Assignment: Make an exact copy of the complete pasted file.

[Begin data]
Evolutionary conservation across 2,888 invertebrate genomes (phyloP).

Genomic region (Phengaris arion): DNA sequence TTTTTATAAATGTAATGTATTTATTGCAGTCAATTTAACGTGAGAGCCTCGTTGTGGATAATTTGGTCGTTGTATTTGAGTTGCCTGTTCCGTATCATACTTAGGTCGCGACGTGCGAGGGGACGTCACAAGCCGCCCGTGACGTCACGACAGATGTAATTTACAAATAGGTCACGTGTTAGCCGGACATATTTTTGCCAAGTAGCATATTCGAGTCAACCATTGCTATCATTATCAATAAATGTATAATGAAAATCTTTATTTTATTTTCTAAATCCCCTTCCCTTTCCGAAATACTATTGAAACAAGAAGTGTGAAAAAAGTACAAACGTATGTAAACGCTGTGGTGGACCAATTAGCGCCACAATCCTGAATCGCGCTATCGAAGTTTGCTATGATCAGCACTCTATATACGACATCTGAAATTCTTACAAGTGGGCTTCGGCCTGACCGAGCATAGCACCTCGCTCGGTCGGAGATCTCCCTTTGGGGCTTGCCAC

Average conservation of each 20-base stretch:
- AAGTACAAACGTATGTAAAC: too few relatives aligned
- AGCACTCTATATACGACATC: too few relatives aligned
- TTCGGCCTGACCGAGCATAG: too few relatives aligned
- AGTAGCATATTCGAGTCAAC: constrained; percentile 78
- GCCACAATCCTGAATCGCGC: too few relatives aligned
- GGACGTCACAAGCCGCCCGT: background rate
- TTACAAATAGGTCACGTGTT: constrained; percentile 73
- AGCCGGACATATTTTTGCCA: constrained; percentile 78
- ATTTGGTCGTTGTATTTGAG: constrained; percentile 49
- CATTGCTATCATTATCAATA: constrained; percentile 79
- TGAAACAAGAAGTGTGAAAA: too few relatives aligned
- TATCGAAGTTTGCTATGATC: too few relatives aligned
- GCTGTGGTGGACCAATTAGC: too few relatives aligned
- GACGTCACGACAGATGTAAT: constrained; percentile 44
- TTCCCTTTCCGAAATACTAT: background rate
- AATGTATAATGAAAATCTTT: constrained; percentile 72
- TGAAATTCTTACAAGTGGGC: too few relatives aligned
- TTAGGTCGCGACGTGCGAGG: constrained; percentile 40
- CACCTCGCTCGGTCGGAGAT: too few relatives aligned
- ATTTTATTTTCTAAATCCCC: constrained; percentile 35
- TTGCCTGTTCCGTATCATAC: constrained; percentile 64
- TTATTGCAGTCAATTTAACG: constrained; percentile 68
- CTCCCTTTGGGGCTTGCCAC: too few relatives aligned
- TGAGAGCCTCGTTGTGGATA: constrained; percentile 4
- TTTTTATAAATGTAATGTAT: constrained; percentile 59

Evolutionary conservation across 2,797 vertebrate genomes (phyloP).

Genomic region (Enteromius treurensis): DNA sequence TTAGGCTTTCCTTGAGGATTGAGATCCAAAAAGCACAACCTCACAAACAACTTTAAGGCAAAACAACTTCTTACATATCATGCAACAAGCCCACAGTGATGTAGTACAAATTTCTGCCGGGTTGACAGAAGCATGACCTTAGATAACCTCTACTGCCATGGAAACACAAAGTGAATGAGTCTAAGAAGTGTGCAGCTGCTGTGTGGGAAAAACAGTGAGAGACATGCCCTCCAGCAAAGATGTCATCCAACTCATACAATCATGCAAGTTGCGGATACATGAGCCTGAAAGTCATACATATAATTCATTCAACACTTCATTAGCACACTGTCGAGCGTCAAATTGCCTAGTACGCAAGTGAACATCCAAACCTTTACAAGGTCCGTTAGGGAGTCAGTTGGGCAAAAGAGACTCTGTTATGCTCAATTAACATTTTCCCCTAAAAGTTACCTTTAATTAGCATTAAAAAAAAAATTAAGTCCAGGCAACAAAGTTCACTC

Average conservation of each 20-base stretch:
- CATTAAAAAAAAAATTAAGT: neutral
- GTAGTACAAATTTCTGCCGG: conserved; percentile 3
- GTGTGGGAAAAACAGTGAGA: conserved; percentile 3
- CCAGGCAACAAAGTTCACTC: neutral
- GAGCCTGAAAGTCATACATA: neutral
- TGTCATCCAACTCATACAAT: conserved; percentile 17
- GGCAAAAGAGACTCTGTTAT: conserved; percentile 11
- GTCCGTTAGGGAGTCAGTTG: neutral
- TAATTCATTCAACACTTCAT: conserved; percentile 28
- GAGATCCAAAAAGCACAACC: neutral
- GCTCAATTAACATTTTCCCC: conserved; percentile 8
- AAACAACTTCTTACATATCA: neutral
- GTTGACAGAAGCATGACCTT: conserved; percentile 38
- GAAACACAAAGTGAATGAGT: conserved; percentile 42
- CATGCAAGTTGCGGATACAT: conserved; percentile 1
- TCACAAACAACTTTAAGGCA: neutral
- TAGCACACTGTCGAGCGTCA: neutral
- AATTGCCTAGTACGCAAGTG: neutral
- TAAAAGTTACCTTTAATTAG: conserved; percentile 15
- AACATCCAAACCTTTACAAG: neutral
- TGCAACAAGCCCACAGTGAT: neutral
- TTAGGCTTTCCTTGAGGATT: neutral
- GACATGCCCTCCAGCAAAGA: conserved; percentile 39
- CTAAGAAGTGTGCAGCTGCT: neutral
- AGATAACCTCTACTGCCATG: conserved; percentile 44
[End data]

Evolutionary conservation across 2,888 invertebrate genomes (phyloP).

Genomic region (Phengaris arion): DNA sequence TTTTTATAAATGTAATGTATTTATTGCAGTCAATTTAACGTGAGAGCCTCGTTGTGGATAATTTGGTCGTTGTATTTGAGTTGCCTGTTCCGTATCATACTTAGGTCGCGACGTGCGAGGGGACGTCACAAGCCGCCCGTGACGTCACGACAGATGTAATTTACAAATAGGTCACGTGTTAGCCGGACATATTTTTGCCAAGTAGCATATTCGAGTCAACCATTGCTATCATTATCAATAAATGTATAATGAAAATCTTTATTTTATTTTCTAAATCCCCTTCCCTTTCCGAAATACTATTGAAACAAGAAGTGTGAAAAAAGTACAAACGTATGTAAACGCTGTGGTGGACCAATTAGCGCCACAATCCTGAATCGCGCTATCGAAGTTTGCTATGATCAGCACTCTATATACGACATCTGAAATTCTTACAAGTGGGCTTCGGCCTGACCGAGCATAGCACCTCGCTCGGTCGGAGATCTCCCTTTGGGGCTTGCCAC

Average conservation of each 20-base stretch:
- AAGTACAAACGTATGTAAAC: too few relatives aligned
- AGCACTCTATATACGACATC: too few relatives aligned
- TTCGGCCTGACCGAGCATAG: too few relatives aligned
- AGTAGCATATTCGAGTCAAC: constrained; percentile 78
- GCCACAATCCTGAATCGCGC: too few relatives aligned
- GGACGTCACAAGCCGCCCGT: background rate
- TTACAAATAGGTCACGTGTT: constrained; percentile 73
- AGCCGGACATATTTTTGCCA: constrained; percentile 78
- ATTTGGTCGTTGTATTTGAG: constrained; percentile 49
- CATTGCTATCATTATCAATA: constrained; percentile 79
- TGAAACAAGAAGTGTGAAAA: too few relatives aligned
- TATCGAAGTTTGCTATGATC: too few relatives aligned
- GCTGTGGTGGACCAATTAGC: too few relatives aligned
- GACGTCACGACAGATGTAAT: constrained; percentile 44
- TTCCCTTTCCGAAATACTAT: background rate
- AATGTATAATGAAAATCTTT: constrained; percentile 72
- TGAAATTCTTACAAGTGGGC: too few relatives aligned
- TTAGGTCGCGACGTGCGAGG: constrained; percentile 40
- CACCTCGCTCGGTCGGAGAT: too few relatives aligned
- ATTTTATTTTCTAAATCCCC: constrained; percentile 35
- TTGCCTGTTCCGTATCATAC: constrained; percentile 64
- TTATTGCAGTCAATTTAACG: constrained; percentile 68
- CTCCCTTTGGGGCTTGCCAC: too few relatives aligned
- TGAGAGCCTCGTTGTGGATA: constrained; percentile 4
- TTTTTATAAATGTAATGTAT: constrained; percentile 59

Evolutionary conservation across 2,797 vertebrate genomes (phyloP).

Genomic region (Enteromius treurensis): DNA sequence TTAGGCTTTCCTTGAGGATTGAGATCCAAAAAGCACAACCTCACAAACAACTTTAAGGCAAAACAACTTCTTACATATCATGCAACAAGCCCACAGTGATGTAGTACAAATTTCTGCCGGGTTGACAGAAGCATGACCTTAGATAACCTCTACTGCCATGGAAACACAAAGTGAATGAGTCTAAGAAGTGTGCAGCTGCTGTGTGGGAAAAACAGTGAGAGACATGCCCTCCAGCAAAGATGTCATCCAACTCATACAATCATGCAAGTTGCGGATACATGAGCCTGAAAGTCATACATATAATTCATTCAACACTTCATTAGCACACTGTCGAGCGTCAAATTGCCTAGTACGCAAGTGAACATCCAAACCTTTACAAGGTCCGTTAGGGAGTCAGTTGGGCAAAAGAGACTCTGTTATGCTCAATTAACATTTTCCCCTAAAAGTTACCTTTAATTAGCATTAAAAAAAAAATTAAGTCCAGGCAACAAAGTTCACTC

Average conservation of each 20-base stretch:
- CATTAAAAAAAAAATTAAGT: neutral
- GTAGTACAAATTTCTGCCGG: conserved; percentile 3
- GTGTGGGAAAAACAGTGAGA: conserved; percentile 3
- CCAGGCAACAAAGTTCACTC: neutral
- GAGCCTGAAAGTCATACATA: neutral
- TGTCATCCAACTCATACAAT: conserved; percentile 17
- GGCAAAAGAGACTCTGTTAT: conserved; percentile 11
- GTCCGTTAGGGAGTCAGTTG: neutral
- TAATTCATTCAACACTTCAT: conserved; percentile 28
- GAGATCCAAAAAGCACAACC: neutral
- GCTCAATTAACATTTTCCCC: conserved; percentile 8
- AAACAACTTCTTACATATCA: neutral
- GTTGACAGAAGCATGACCTT: conserved; percentile 38
- GAAACACAAAGTGAATGAGT: conserved; percentile 42
- CATGCAAGTTGCGGATACAT: conserved; percentile 1
- TCACAAACAACTTTAAGGCA: neutral
- TAGCACACTGTCGAGCGTCA: neutral
- AATTGCCTAGTACGCAAGTG: neutral
- TAAAAGTTACCTTTAATTAG: conserved; percentile 15
- AACATCCAAACCTTTACAAG: neutral
- TGCAACAAGCCCACAGTGAT: neutral
- TTAGGCTTTCCTTGAGGATT: neutral
- GACATGCCCTCCAGCAAAGA: conserved; percentile 39
- CTAAGAAGTGTGCAGCTGCT: neutral
- AGATAACCTCTACTGCCATG: conserved; percentile 44